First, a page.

"Oh yes, yes—mix up salt and water and watch them wriggle! A quart of water and two tons of salt. Be quick! I'll poison the devils," he cried, and she watched in astonishment as he drank the salt water greedily. Of course he was sick, and very much better because much less poisoned.
His delusions became less terrifying; the maggots changed to a bee buzzing inside his ear, deafening him. She killed the bee by blowing cigarette smoke inside his ear and telling him it was dead. When he grew much quieter and more reasonable he asked her the time in so ordinary a voice that she thought he must be quite well. The next minute he begged her earnestly not to come near him again because her infidelities had made him loathe the sight of her.
Right back of her mind was the shaking conviction that she could not stand alone; she was longing, demanding almost, all that night, that God should come down from on high with chariots and thunderbolts to save her; she wanted Dr. Angus to tell her what to do, to persuade her that Louis was a sick man and not a bad man; next minute she wanted her father to come and thrash him to death for his wickedness. But all the time, illogically, she pitied him while she pitied herself. By accident he killed the self pity by transmuting it to a softer, more beautiful thing.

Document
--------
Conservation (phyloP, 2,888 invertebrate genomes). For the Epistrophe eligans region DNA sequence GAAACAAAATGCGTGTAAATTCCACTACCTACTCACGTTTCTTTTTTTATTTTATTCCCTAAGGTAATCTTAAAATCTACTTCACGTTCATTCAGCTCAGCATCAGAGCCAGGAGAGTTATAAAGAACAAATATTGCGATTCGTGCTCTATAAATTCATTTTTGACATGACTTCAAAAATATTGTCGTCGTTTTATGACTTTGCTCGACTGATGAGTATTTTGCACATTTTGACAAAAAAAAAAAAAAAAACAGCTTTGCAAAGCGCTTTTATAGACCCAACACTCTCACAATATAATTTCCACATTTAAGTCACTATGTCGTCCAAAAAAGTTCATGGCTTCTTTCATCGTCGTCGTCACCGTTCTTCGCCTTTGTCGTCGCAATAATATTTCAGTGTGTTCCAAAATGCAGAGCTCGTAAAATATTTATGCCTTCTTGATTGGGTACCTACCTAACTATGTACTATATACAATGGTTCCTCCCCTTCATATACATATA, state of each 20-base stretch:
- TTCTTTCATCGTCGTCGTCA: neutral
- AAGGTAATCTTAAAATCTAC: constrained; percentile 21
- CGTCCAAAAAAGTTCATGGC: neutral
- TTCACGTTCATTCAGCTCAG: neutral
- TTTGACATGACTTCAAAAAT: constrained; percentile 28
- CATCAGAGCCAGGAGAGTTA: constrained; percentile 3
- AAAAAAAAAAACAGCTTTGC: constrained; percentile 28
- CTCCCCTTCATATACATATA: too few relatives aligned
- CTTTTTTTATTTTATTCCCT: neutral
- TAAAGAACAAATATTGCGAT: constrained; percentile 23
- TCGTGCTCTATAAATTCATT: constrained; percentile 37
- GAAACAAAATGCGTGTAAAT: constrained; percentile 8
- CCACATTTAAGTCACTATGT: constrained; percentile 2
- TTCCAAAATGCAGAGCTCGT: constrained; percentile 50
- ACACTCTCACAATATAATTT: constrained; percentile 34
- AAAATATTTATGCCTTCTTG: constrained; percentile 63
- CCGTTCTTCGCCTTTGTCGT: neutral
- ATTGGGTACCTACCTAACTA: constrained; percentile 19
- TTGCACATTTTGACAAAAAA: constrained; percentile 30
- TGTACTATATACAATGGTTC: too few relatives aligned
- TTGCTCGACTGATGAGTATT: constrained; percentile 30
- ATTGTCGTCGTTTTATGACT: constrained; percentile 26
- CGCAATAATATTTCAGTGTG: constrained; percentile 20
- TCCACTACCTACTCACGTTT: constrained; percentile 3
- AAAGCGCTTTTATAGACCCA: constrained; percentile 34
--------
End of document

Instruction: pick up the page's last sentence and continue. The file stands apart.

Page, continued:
"Did I tell you the Chinks had got that little Jimmy who was on the Oriana?" he asked casually at tea-time next day.
"Who? What do you mean?" she said, starting.
"I saw him and Peters sleeping out in the Domain that wet night. I was going to sleep there too, because I was afraid to come home to you. They told me they were starving. The kiddie had got his pyjamas in a bundle. All their other baggage had gone somewhere—probably seized for rent somewhere. Serves the old fool right, spending all his tin on that little widow!"
"But where's Jimmy?" she cried, starting up to fetch him.
"I don't know. I gave him a shilling to get a feed, and the old chap came and had a few drinks with me. I forget what happened then. I expect the Salvation Army 'll get the kid—if they can get him from the Chinks."
That night she was tortured by Jimmy. Then she was tortured by all the children in all the worlds, especially those children who had no mother, and more especially those children whose fathers were chained as Mr. Peters was. She could not leave Louis while she went to search for Jimmy, whom she would have kidnapped without a second thought if she could. Next day Louis, though sane, was very ill with gastritis, and though several of Mrs. King's lodgers went from Domain to hotel, from hotel to the police, and from the police to the Salvation Army, they could not trace Jimmy. She never saw him again; he lived in her mind, a constant torment, the epitome of victimization, gallantly loyal and valiant even in homelessness and starvation.